Garance Doré – top fashion photographer of the future?
The past few years have shown a slow, subtle but undeniable shift in how fashion is consumed, and how fashion photography inspires people from ground level up. With the rise in prominence of photographers like The Sartorialist, street style bloggers …
The past few years have shown a slow, subtle but undeniable shift in how fashion is consumed, and how fashion photography inspires people from ground level up. With the rise in prominence of photographers like The Sartorialist, street style bloggers like Jak and Jil and fashion journalists and bloggers such as Susie Lau. One thing the prevalence of these online fashion sources has done is to take high fashion and to make it accessible – and not simply in the way that shots showcased on these sites demonstrate how clothing can be worn, but by taking high fashion and combining it, in a very basic way, with very real musings on life and style.
While fashion magazines have maintained a steady line in heavily photoshopped, styled and orchestrated photoshoots – which have their merits, and there is no doubt that Grace Coddington won’t have to worry about her job for a while yet – street style blogging in particular takes a very pared-down approach to fashion shoots and, instead of being presented with carefully constructed scenes, we are given the opportunity to consume our fashion imagery in a real way. Reality, in this new form of fashion photography, is crucial.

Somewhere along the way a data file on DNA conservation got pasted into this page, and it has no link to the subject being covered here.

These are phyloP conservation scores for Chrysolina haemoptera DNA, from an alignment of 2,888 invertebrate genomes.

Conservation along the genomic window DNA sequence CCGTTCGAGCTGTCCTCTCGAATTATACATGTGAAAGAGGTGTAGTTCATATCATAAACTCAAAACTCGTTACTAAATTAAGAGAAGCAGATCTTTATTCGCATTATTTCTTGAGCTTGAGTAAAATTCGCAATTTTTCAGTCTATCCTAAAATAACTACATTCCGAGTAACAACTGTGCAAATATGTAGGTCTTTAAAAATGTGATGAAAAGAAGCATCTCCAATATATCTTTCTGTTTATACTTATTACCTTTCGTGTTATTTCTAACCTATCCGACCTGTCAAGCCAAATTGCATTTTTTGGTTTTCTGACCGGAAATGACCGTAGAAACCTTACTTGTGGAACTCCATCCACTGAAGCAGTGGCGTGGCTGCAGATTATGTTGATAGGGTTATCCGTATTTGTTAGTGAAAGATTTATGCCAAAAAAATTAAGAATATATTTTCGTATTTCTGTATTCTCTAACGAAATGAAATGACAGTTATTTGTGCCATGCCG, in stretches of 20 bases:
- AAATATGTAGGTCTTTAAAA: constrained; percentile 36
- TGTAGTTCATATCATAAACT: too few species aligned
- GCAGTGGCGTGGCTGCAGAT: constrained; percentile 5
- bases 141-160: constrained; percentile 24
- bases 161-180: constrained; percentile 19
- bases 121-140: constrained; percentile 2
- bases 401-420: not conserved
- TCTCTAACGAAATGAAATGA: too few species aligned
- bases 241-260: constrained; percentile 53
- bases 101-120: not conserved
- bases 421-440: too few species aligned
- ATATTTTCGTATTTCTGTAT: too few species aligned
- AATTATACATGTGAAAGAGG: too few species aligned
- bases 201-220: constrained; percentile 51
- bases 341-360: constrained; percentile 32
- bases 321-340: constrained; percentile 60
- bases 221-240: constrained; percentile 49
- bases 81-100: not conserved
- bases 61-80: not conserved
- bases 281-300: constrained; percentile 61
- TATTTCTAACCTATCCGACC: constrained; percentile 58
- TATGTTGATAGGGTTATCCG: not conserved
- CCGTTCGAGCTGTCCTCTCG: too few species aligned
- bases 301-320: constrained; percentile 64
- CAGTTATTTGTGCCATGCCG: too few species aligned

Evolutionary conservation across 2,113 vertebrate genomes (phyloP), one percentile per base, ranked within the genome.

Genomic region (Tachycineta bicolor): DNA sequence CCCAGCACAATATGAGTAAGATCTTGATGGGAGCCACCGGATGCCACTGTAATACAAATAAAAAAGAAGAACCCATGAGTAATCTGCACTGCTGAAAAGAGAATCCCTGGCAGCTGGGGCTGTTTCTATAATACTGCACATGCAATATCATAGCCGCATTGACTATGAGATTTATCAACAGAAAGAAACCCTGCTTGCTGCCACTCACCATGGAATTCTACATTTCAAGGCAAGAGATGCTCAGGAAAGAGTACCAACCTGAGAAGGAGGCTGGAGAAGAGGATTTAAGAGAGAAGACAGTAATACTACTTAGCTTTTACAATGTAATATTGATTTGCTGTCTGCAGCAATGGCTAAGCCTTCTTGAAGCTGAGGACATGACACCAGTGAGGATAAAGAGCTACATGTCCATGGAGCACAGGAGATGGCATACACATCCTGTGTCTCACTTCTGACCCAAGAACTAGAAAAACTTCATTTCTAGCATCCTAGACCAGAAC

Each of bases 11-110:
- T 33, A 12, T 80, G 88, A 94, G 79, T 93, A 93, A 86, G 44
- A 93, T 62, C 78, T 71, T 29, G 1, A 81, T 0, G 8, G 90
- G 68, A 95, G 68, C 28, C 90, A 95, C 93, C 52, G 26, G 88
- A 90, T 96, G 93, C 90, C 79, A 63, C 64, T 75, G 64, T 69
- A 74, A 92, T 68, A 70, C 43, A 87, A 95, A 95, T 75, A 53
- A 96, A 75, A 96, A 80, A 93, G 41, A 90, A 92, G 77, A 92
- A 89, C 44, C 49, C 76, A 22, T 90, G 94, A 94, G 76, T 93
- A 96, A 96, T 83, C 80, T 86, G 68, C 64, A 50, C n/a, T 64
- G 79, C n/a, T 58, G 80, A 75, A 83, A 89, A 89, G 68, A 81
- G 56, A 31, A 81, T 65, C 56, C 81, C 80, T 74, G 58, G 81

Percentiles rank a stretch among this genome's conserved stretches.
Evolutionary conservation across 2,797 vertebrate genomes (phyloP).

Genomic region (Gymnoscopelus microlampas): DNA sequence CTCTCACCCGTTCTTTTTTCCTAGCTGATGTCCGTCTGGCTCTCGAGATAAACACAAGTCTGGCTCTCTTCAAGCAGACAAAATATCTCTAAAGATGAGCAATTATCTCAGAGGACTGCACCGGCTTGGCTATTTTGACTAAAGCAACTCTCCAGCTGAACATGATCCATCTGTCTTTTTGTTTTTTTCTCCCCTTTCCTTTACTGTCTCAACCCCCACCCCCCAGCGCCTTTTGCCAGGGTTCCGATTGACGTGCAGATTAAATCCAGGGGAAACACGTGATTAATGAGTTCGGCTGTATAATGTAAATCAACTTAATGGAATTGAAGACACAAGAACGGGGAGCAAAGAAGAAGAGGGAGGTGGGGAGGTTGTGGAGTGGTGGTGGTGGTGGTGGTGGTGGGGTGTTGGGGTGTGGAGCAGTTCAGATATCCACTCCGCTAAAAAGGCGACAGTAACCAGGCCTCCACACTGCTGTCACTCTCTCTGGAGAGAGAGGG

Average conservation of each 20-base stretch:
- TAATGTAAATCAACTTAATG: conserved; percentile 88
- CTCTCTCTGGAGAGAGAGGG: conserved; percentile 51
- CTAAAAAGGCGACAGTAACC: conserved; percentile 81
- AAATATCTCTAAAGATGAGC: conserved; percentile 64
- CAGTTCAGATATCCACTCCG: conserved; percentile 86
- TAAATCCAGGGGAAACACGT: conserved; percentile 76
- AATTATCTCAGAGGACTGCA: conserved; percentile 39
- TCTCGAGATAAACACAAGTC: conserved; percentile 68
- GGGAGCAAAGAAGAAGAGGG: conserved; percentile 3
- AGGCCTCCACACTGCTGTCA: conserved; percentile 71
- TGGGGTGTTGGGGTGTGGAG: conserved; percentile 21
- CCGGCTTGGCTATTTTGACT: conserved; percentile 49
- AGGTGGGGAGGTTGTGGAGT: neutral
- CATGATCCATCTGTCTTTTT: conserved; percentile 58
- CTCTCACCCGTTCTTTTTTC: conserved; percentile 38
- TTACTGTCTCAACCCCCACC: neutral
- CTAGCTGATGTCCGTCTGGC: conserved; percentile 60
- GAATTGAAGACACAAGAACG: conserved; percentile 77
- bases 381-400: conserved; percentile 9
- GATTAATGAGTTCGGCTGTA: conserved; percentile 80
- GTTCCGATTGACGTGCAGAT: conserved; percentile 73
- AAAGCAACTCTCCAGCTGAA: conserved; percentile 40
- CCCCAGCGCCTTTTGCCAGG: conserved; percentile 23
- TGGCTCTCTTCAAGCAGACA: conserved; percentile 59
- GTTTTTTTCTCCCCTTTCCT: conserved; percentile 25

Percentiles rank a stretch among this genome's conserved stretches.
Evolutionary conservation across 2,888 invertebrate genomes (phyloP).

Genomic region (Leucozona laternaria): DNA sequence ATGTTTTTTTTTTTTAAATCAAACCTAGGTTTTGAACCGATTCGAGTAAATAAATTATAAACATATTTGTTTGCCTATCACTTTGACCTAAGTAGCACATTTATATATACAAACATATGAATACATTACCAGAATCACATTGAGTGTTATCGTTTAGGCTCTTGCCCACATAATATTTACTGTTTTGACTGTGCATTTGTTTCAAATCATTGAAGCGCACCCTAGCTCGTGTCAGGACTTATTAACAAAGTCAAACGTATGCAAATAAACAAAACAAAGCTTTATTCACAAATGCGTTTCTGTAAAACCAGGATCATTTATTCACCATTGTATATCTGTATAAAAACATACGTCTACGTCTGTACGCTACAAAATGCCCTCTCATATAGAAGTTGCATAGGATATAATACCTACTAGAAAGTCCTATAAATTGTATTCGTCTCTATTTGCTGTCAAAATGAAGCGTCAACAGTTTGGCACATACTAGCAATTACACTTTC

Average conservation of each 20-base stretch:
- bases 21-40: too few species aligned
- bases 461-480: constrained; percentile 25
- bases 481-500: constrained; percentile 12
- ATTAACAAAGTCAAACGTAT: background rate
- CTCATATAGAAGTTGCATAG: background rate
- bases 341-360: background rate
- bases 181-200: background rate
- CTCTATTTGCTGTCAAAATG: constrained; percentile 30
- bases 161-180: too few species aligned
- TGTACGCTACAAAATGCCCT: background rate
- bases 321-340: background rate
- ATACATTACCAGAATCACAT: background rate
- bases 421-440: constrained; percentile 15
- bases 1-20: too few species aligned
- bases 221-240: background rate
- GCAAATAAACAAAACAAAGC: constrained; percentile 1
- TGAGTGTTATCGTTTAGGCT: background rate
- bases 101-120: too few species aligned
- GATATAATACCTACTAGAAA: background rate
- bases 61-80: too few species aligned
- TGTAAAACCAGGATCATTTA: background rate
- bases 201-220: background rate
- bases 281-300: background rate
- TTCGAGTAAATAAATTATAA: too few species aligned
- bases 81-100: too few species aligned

Via The Sartorialist
What does this sea-change mean for traditional fashion photography? There is no doubt that there is room for both in the changing media landscape; while traditional fashion glossies like Vogue won’t be casting Tim Walker out into the cold night for some time to come, Elle‘s decision to include an editorial by Garance Doré, shot in her distinctive muted tones and warm glow, was a step in the right direction – that of an acceptance that fashion is more than Yves Saint Laurent and imported chandeliers, all modelled by Natalia Vodianova, her tiny body contorted into a series of awkward angles.
While those high fashion editorials are undoubtedly impressive, from an artistic point of view, when it comes to the consumption of fashion as a consumer enterprise we often need an accessibility about our imagery: the ability to imagine the clothing in our own lives and wardrobes is as essential to the economics of fashion as the visibility of the garments in the first place.
Glamour magazine has always been good at this; its shoots are a riot of colour, layering and jaunty poses, and feature a mixture of high fashion and high street labels, without the “distractions” of overly complicated set pieces or particularly recognisable faces (there are parallels to be drawn with the movie industry; when does a face become so famous that we lose the ability to see beyond the name and appreciate the role being played, or the fashion being displayed?).
Street style photography is not, therefore, going anywhere; instead, it is being slowly assimilated into fashion photography as we have known it (as with Garance’s shoot for Elle, at the top – while it was styled, modelled and carefully photographed, there is a beautiful raw quality to the shots that renders them simultaneously accessible and attractive) and the pages of our glossy magazines may soon have more in common with reality than they ever have before.
* As an aside, is there anything to be said about the economic climate and the prevalence of street photography? Perhaps a necessary look at our wallets has meant that fashion has had to adapt itself to changing budgets and priorities . . . just a thought.